Theo Epstein has explained the mixed emotions during that first press conference. You hold up the jersey for the cameras and feel the initial rush of excitement after closing the deal with a big free agent, as well as the sense of dread lurking in the back of your head, because those contracts usually don’t end well.
Within one week, the Cubs will be sequestered inside the Opryland complex in Nashville, Tennessee, trying to find the finishing pieces for a 97-win team and ultimately construct a World Series winner.
But it will be hard for Epstein to make a bigger splash than the team president created during last year’s winter meetings in San Diego, where the Cubs agreed to a six-year, $155 million deal with Jon Lester, giving the All-Star lefty and two-time World Series champion the richest contract in franchise history.
It’s shaping up to be a bidding war between the Los Angeles Dodgers and San Francisco Giants for Zack Greinke, an industry source said, with the pitcher’s strong preference being to stay in the National League West.
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The Cubs have been in the mix for David Price, sources said, but there appears to be at least some reservations about the idea of committing roughly $50 million annually to two 30-something pitchers, given the questions about the franchise’s next TV deal and short-term financial outlook.
Without getting specific about the potential player paired with Lester, Epstein said: “It would put us in a position with a lot less flexibility going forward, but a lot more talent going forward. It’s a trade-off.”
The Cubs planned to do deep dives on basically every significant pitcher on the market, a team source said, but Johnny Cueto wasn’t near the top of that list. In terms of a price range, MLB.com reported on Sunday that Cueto has already rejected a six-year, $120 million offer from the Arizona Diamondbacks, so the meter should keep running from there.
The dominos started falling on Monday with the Detroit Tigers formalizing a reported five-year, $110 million deal with Jordan Zimmermann, a pitcher the Cubs have admired for his bulldog mentality, though that probably came with concerns about his shelf life following a Tommy John procedure on his right elbow in 2009.
If Jeff Samardzija comes back to the North Side, it won’t be on a one-year, prove-it deal. While there is mutual interest in a reunion, Samardzija has already bet on himself long enough, from turning down NFL opportunities and offers to stay with the Cubs and White Sox, waiting for this shot to cash in as a free agent.
Samardzija had a down season with the White Sox (11-13, 4.96 ERA), but he still threw 200-plus innings for the third straight year, and his combination of physical build/skills, clean medical history and big-market attitude is appealing from a front-office perspective.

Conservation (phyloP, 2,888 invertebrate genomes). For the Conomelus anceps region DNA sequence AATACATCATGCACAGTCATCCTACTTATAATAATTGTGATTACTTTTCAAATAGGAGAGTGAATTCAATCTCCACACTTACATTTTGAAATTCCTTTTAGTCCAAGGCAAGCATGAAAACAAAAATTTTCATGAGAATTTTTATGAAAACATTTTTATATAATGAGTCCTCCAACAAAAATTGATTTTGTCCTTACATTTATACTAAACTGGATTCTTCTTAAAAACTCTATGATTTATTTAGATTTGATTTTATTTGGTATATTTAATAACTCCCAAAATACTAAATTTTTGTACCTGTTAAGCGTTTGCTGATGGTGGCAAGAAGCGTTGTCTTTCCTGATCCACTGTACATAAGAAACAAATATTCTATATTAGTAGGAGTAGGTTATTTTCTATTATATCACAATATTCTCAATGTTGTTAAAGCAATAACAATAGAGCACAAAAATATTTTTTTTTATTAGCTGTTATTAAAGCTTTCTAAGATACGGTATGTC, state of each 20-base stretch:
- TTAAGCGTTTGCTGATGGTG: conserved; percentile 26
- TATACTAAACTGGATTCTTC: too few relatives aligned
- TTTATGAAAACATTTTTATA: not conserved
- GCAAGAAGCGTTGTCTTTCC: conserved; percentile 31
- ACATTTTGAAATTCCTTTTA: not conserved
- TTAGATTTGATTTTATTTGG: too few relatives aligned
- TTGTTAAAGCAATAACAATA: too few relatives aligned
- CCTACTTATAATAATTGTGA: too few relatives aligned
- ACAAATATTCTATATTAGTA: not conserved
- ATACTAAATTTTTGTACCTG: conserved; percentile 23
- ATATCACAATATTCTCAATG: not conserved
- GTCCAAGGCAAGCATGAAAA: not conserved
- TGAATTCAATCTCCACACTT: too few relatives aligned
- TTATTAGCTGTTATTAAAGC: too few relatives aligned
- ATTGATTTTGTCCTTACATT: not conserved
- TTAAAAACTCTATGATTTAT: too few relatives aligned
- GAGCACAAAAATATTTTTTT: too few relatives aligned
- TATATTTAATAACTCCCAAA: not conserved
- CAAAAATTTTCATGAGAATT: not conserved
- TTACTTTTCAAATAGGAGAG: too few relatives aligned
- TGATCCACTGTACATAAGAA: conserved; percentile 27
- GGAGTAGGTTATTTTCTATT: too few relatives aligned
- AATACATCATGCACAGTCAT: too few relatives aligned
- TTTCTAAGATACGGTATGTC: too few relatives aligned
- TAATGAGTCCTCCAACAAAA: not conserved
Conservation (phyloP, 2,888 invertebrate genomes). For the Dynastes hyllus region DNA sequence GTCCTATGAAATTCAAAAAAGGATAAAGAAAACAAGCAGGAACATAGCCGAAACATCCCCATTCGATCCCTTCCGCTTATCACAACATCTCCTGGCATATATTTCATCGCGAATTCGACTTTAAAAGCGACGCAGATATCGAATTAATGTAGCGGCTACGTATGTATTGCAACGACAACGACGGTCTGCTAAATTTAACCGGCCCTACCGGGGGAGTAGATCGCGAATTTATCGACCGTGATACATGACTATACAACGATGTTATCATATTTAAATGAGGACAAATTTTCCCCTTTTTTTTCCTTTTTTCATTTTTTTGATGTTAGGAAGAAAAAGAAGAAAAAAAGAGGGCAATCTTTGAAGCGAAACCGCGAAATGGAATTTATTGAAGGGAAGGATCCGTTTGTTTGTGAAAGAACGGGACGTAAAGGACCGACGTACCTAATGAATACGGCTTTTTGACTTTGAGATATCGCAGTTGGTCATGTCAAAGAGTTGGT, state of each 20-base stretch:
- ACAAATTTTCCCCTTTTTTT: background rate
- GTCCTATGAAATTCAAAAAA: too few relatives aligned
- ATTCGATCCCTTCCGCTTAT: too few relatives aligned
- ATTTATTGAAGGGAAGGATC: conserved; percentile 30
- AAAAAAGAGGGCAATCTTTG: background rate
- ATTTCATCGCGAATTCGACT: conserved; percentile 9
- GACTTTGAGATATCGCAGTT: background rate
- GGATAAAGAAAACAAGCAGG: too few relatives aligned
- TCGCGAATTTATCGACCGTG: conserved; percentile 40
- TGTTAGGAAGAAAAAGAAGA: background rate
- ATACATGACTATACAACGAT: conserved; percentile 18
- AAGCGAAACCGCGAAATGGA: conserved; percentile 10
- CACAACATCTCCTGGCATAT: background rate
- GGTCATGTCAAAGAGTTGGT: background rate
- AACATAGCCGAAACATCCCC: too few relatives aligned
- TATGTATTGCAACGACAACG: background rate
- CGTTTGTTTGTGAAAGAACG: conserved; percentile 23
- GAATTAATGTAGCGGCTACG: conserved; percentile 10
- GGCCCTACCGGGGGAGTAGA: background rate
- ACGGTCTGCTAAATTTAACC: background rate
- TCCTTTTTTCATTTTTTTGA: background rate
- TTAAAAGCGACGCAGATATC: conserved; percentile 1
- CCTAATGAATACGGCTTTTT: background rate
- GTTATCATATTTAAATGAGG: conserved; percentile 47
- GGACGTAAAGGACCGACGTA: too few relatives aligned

The four years and $75 million the San Diego Padres guaranteed James Shields last offseason is seen as a reasonable floor for Samardzija, who will also cost a draft pick after declining the one-year, $15.8 million qualifying offer from the White Sox.
Now that The Plan has come into focus – with Jake Arrieta a Cy Young Award winner, Kris Bryant a Rookie of the Year and Joe Maddon a Manager of the Year – does it get any easier handing out that huge contract?
“Depending on the size of the commitment, there’s always some anxiety that goes along with it,” Epstein said. “Not for any other reason than there’s inherent risk, and you’re thinking about the team. You don’t want to put the team in a situation where you limit flexibility (and) you limit our odds of putting winning teams on the field for years to come.
“It’s natural. You always see the smiles at the beginning of the contract at the press conference – and it’s a much smaller percentage of the time that you see smiles all the way at the end.
“But you hope that you’ve got a fair contribution for the investment and that it helps the club win. And that you can diversify your investments and structure your investments in a way that keeps us nimble, so we can address needs as they arise over the coming years, because we really like the core that we have.”
So keep refreshing Twitter for the latest rumors, but what’s clear is Epstein has already ruled out the idea of adding two $100 million players this offseason, the Cubs will prioritize pitching over a veteran hitter and this group feels absolutely no pressure to win the winter meetings again.